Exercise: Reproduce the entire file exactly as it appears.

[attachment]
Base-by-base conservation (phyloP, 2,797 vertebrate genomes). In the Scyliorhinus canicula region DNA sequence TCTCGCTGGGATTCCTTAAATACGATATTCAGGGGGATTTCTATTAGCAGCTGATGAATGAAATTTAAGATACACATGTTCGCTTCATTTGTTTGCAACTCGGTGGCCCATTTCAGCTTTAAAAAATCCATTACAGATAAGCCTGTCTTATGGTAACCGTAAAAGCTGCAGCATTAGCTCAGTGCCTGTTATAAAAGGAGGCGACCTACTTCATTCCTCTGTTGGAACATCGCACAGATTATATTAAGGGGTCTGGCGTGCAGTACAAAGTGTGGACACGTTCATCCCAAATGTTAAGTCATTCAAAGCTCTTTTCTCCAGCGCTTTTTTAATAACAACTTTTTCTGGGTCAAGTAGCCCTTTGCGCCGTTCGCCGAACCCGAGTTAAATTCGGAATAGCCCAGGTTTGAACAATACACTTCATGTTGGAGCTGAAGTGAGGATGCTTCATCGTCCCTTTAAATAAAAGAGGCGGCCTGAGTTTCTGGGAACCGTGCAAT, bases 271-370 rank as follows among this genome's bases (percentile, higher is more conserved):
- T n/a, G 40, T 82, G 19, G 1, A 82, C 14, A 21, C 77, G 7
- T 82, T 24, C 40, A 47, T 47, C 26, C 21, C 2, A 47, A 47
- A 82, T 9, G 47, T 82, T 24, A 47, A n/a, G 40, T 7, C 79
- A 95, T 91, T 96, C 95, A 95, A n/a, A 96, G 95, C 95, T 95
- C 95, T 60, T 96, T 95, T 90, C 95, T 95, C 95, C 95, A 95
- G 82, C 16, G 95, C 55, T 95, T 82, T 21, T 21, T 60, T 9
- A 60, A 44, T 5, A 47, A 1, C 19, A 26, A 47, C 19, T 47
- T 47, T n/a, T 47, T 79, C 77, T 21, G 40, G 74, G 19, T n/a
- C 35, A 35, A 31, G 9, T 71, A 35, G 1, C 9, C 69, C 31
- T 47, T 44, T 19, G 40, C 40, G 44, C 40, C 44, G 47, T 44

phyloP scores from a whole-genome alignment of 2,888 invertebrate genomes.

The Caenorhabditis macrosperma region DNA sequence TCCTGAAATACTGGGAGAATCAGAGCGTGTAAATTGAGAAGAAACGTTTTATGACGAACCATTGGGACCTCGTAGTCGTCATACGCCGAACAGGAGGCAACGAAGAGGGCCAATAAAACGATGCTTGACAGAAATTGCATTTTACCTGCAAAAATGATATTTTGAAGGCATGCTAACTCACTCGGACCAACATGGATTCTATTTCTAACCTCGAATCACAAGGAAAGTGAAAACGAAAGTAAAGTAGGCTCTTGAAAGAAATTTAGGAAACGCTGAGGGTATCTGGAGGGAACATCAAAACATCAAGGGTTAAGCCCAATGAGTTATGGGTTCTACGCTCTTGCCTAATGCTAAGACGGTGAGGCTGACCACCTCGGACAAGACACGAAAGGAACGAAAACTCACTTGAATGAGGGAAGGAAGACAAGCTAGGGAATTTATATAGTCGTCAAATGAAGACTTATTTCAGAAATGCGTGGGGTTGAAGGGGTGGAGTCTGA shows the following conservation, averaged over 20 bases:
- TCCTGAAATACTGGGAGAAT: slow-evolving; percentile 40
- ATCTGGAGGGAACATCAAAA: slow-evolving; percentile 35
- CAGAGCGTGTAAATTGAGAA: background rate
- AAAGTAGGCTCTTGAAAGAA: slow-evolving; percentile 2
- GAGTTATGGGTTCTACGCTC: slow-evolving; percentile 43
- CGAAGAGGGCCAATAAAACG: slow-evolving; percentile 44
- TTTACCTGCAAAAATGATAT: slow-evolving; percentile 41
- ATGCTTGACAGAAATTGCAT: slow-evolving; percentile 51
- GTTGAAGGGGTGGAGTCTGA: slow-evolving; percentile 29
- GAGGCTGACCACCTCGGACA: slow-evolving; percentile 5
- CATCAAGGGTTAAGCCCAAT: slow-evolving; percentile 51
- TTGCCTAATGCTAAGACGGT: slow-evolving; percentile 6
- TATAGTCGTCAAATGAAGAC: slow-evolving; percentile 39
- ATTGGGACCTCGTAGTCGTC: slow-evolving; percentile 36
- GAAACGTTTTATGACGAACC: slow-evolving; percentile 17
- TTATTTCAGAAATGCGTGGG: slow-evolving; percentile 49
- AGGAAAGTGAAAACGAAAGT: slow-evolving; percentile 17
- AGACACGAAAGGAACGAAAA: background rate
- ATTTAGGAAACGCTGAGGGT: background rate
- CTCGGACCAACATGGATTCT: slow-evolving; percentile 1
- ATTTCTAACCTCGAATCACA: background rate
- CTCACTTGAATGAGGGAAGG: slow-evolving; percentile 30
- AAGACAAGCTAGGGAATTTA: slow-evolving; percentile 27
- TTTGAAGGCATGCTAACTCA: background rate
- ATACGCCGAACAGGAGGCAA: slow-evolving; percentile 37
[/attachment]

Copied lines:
Base-by-base conservation (phyloP, 2,797 vertebrate genomes). In the Scyliorhinus canicula region DNA sequence TCTCGCTGGGATTCCTTAAATACGATATTCAGGGGGATTTCTATTAGCAGCTGATGAATGAAATTTAAGATACACATGTTCGCTTCATTTGTTTGCAACTCGGTGGCCCATTTCAGCTTTAAAAAATCCATTACAGATAAGCCTGTCTTATGGTAACCGTAAAAGCTGCAGCATTAGCTCAGTGCCTGTTATAAAAGGAGGCGACCTACTTCATTCCTCTGTTGGAACATCGCACAGATTATATTAAGGGGTCTGGCGTGCAGTACAAAGTGTGGACACGTTCATCCCAAATGTTAAGTCATTCAAAGCTCTTTTCTCCAGCGCTTTTTTAATAACAACTTTTTCTGGGTCAAGTAGCCCTTTGCGCCGTTCGCCGAACCCGAGTTAAATTCGGAATAGCCCAGGTTTGAACAATACACTTCATGTTGGAGCTGAAGTGAGGATGCTTCATCGTCCCTTTAAATAAAAGAGGCGGCCTGAGTTTCTGGGAACCGTGCAAT, bases 271-370 rank as follows among this genome's bases (percentile, higher is more conserved):
- T n/a, G 40, T 82, G 19, G 1, A 82, C 14, A 21, C 77, G 7
- T 82, T 24, C 40, A 47, T 47, C 26, C 21, C 2, A 47, A 47
- A 82, T 9, G 47, T 82, T 24, A 47, A n/a, G 40, T 7, C 79
- A 95, T 91, T 96, C 95, A 95, A n/a, A 96, G 95, C 95, T 95
- C 95, T 60, T 96, T 95, T 90, C 95, T 95, C 95, C 95, A 95
- G 82, C 16, G 95, C 55, T 95, T 82, T 21, T 21, T 60, T 9
- A 60, A 44, T 5, A 47, A 1, C 19, A 26, A 47, C 19, T 47
- T 47, T n/a, T 47, T 79, C 77, T 21, G 40, G 74, G 19, T n/a
- C 35, A 35, A 31, G 9, T 71, A 35, G 1, C 9, C 69, C 31
- T 47, T 44, T 19, G 40, C 40, G 44, C 40, C 44, G 47, T 44

phyloP scores from a whole-genome alignment of 2,888 invertebrate genomes.

The Caenorhabditis macrosperma region DNA sequence TCCTGAAATACTGGGAGAATCAGAGCGTGTAAATTGAGAAGAAACGTTTTATGACGAACCATTGGGACCTCGTAGTCGTCATACGCCGAACAGGAGGCAACGAAGAGGGCCAATAAAACGATGCTTGACAGAAATTGCATTTTACCTGCAAAAATGATATTTTGAAGGCATGCTAACTCACTCGGACCAACATGGATTCTATTTCTAACCTCGAATCACAAGGAAAGTGAAAACGAAAGTAAAGTAGGCTCTTGAAAGAAATTTAGGAAACGCTGAGGGTATCTGGAGGGAACATCAAAACATCAAGGGTTAAGCCCAATGAGTTATGGGTTCTACGCTCTTGCCTAATGCTAAGACGGTGAGGCTGACCACCTCGGACAAGACACGAAAGGAACGAAAACTCACTTGAATGAGGGAAGGAAGACAAGCTAGGGAATTTATATAGTCGTCAAATGAAGACTTATTTCAGAAATGCGTGGGGTTGAAGGGGTGGAGTCTGA shows the following conservation, averaged over 20 bases:
- TCCTGAAATACTGGGAGAAT: slow-evolving; percentile 40
- ATCTGGAGGGAACATCAAAA: slow-evolving; percentile 35
- CAGAGCGTGTAAATTGAGAA: background rate
- AAAGTAGGCTCTTGAAAGAA: slow-evolving; percentile 2
- GAGTTATGGGTTCTACGCTC: slow-evolving; percentile 43
- CGAAGAGGGCCAATAAAACG: slow-evolving; percentile 44
- TTTACCTGCAAAAATGATAT: slow-evolving; percentile 41
- ATGCTTGACAGAAATTGCAT: slow-evolving; percentile 51
- GTTGAAGGGGTGGAGTCTGA: slow-evolving; percentile 29
- GAGGCTGACCACCTCGGACA: slow-evolving; percentile 5
- CATCAAGGGTTAAGCCCAAT: slow-evolving; percentile 51
- TTGCCTAATGCTAAGACGGT: slow-evolving; percentile 6
- TATAGTCGTCAAATGAAGAC: slow-evolving; percentile 39
- ATTGGGACCTCGTAGTCGTC: slow-evolving; percentile 36
- GAAACGTTTTATGACGAACC: slow-evolving; percentile 17
- TTATTTCAGAAATGCGTGGG: slow-evolving; percentile 49
- AGGAAAGTGAAAACGAAAGT: slow-evolving; percentile 17
- AGACACGAAAGGAACGAAAA: background rate
- ATTTAGGAAACGCTGAGGGT: background rate
- CTCGGACCAACATGGATTCT: slow-evolving; percentile 1
- ATTTCTAACCTCGAATCACA: background rate
- CTCACTTGAATGAGGGAAGG: slow-evolving; percentile 30
- AAGACAAGCTAGGGAATTTA: slow-evolving; percentile 27
- TTTGAAGGCATGCTAACTCA: background rate
- ATACGCCGAACAGGAGGCAA: slow-evolving; percentile 37